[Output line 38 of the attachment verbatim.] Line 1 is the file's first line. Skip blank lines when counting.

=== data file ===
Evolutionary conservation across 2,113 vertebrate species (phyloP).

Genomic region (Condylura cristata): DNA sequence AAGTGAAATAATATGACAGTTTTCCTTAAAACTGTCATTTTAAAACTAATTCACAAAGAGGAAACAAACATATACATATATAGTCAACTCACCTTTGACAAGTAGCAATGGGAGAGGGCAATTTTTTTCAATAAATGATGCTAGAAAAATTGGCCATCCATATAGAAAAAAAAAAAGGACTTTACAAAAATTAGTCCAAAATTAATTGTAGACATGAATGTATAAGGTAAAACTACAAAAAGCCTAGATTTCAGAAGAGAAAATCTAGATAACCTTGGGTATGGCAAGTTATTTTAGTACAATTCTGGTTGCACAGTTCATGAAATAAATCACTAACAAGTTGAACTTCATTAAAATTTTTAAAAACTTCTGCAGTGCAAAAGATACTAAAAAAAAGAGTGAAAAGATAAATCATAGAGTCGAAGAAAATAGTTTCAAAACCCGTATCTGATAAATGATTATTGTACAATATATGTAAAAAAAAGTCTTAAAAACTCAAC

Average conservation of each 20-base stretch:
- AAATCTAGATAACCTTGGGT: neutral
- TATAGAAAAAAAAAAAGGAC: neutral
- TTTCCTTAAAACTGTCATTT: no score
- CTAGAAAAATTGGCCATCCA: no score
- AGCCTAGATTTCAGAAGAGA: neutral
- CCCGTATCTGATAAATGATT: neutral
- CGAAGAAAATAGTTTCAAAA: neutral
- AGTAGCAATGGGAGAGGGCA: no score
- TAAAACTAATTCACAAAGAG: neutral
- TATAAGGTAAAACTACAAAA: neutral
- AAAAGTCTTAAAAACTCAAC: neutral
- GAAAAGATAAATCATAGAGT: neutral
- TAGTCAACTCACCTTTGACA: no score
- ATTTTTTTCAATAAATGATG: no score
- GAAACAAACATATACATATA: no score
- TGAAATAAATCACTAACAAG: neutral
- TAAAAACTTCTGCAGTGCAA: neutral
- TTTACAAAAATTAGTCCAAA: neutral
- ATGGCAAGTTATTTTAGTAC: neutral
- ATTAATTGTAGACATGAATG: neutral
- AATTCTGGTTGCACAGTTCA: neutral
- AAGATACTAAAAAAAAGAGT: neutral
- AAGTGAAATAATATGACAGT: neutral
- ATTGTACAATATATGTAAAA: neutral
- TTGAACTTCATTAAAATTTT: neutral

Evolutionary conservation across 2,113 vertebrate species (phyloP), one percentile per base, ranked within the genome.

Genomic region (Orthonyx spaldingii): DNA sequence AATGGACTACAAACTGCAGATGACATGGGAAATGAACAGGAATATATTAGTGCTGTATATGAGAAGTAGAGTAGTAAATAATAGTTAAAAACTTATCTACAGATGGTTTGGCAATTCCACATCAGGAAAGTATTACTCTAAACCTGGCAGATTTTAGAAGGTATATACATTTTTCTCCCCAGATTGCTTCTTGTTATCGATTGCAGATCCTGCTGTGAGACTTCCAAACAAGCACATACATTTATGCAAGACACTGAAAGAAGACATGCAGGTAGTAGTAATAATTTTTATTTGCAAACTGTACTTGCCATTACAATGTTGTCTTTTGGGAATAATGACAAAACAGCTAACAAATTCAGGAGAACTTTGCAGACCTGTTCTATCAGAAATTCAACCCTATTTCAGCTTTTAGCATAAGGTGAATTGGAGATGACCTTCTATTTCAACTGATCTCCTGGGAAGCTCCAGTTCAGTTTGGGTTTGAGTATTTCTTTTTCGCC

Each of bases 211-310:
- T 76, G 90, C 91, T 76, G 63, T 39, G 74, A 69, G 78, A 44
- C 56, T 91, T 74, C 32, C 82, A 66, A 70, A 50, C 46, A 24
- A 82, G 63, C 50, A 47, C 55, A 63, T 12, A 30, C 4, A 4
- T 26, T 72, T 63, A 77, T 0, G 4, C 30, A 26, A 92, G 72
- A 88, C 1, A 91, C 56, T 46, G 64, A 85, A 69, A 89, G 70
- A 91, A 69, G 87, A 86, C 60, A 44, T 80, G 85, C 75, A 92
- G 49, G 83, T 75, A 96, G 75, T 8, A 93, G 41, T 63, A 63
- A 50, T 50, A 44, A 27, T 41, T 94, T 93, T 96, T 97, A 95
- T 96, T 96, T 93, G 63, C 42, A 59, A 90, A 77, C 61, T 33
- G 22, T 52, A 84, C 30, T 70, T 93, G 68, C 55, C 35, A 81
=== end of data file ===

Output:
- G 49, G 83, T 75, A 96, G 75, T 8, A 93, G 41, T 63, A 63